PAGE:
Glory On the Other Side of the Storm

In satellite images they seem almost solid, like you could hop down onto the swirl of clouds and bounce your way across the Caribbean. Astronauts’ photos capture the spirals of silver thunderheads cartwheeling against a deep blue sea. From the heaven side, hurricanes are magnificent: silent, beautiful, powerful. From the earth side, not so much.

As a kid in Miami, I found them exhausting. Battening down the hatches, riding out the storm, and living without power were just the beginning. For weeks afterward we’d work our tails off clearing the carnage. On the earth side of the storm it seemed all was broken: budgets and branches, houses and hearts. The grownups were grumpy and the yard was a mess.

But in South Florida, renewal springs eternal like a fungus you can’t get rid of. Drenching downpours and a scorching sun smother the land in humidity soup, ensuring Nature’s speedy recovery. Life goes on in a hurry. Survivors have precious little time to decide if they want to participate, as mold has already started growing in their closets. The sun will come out tomorrow, all right- but it will roast you in your recliner if you don’t patch the roof today.

So with sweat in their eyes they hammer and saw, repairing the damage and rebuilding their homes, all the while knowing that hurricane season comes every year. How do they do it? How do they keep their faith alive with wild winds ever on the horizon?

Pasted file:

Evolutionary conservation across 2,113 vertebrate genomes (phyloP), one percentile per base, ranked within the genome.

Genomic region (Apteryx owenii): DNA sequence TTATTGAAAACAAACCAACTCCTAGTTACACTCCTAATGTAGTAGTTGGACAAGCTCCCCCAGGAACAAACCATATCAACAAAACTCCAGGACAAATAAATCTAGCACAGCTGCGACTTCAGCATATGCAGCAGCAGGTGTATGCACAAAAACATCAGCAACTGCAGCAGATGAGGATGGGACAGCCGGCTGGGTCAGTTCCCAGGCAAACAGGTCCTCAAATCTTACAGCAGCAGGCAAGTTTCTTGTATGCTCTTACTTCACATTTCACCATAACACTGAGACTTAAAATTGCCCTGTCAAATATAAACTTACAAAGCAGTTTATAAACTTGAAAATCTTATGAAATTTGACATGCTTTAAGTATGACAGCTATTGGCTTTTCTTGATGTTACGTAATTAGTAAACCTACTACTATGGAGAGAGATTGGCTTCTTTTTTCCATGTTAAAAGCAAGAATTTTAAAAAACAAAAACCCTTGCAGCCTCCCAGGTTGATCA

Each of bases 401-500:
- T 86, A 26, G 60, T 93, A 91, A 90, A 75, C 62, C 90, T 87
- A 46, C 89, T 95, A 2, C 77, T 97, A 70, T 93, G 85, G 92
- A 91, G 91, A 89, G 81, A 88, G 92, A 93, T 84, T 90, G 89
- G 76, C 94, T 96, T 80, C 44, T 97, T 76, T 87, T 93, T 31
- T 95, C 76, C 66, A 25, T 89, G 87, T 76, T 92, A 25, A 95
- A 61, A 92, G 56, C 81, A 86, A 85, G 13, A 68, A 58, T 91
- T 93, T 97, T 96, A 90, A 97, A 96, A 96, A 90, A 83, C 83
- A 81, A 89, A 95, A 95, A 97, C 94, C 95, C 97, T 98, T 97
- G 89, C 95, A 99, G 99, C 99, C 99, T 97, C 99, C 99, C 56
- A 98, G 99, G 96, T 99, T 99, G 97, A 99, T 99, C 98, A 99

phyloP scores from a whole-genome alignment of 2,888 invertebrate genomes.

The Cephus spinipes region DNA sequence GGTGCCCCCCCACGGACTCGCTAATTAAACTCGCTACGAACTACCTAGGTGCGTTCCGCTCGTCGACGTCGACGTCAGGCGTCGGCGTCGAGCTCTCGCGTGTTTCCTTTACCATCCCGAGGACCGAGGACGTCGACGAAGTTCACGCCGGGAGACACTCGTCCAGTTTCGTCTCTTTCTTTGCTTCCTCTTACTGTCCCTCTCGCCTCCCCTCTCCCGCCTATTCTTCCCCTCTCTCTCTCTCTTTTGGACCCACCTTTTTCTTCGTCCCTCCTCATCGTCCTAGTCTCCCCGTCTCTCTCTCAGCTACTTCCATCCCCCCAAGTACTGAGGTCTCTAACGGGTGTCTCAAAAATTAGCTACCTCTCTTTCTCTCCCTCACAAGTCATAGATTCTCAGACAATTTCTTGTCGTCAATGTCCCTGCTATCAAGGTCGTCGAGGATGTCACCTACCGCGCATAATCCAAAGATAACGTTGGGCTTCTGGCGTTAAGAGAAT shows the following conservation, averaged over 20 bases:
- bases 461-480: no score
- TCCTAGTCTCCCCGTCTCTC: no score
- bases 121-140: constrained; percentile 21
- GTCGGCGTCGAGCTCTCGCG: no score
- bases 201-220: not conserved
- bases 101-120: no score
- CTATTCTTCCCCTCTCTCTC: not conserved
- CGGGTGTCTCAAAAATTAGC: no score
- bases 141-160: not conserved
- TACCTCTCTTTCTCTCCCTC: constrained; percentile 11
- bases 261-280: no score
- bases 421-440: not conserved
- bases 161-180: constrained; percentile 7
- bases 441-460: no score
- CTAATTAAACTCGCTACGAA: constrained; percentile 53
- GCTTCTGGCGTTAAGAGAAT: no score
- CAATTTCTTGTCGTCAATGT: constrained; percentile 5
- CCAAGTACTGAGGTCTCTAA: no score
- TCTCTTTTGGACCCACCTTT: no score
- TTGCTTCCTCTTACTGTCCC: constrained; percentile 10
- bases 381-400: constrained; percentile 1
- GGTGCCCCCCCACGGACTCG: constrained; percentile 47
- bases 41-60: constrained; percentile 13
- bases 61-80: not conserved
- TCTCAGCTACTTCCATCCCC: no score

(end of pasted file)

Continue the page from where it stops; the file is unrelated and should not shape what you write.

How do we?

Jesus told his disciples (and us, by John’s account) “In this life, you will have trouble.” (John 16:33 NIV) This does not sound like good news. But in the next breath he encourages us with these words:

“But take heart! I have overcome the world.”

Like spirals of silver across the deep blue sea, Jesus sees our troubles from the Heaven side of eternity. Could it be that overcoming the world offers a view of our struggles as ongoing works of art: magnificent, beautiful, powerful? We know that our cries for help and mercy aren’t lost on the wings of the wind. Jesus remembers what it was like to live here on Earth, and he is ever interceding for us at the right hand of the Father. (Romans 8:34) But how does that help? What does renewal look like in the face of a broken heart?

Hurricanes drive us to Home Depot. Heartache should drive us to God’s Word. The apostle Paul knew more heartache than most of us will ever have to endure, but he had a promise from God that he shared with the church, and also with us:

Therefore we do not lose heart. Though outwardly we are wasting away, yet inwardly we are being renewed day by day. For our light and momentary troubles are achieving for us an eternal glory that far outweighs them all. So we fix our eyes not on what is seen, but what is unseen. For what is seen is temporary, but what is unseen is eternal.
(2 Corinthians 4:16-18 NIV)

The rain may drive in a sideways slant and the wind blow down your trees, but the temporary shelter we call hope is open ’til the day we go home to Heaven. So let’s grab the hammer and patch the roof; renewal is ours if we choose it. Glory is just on the other side of the storm.

© 2012 Rachel Ophoff, Coconut Mountain Communications LLC. All Rights Reserved.

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One comment

  1. Julie says:

    Beautiful and encouraging, as always. Thank you for your insight.

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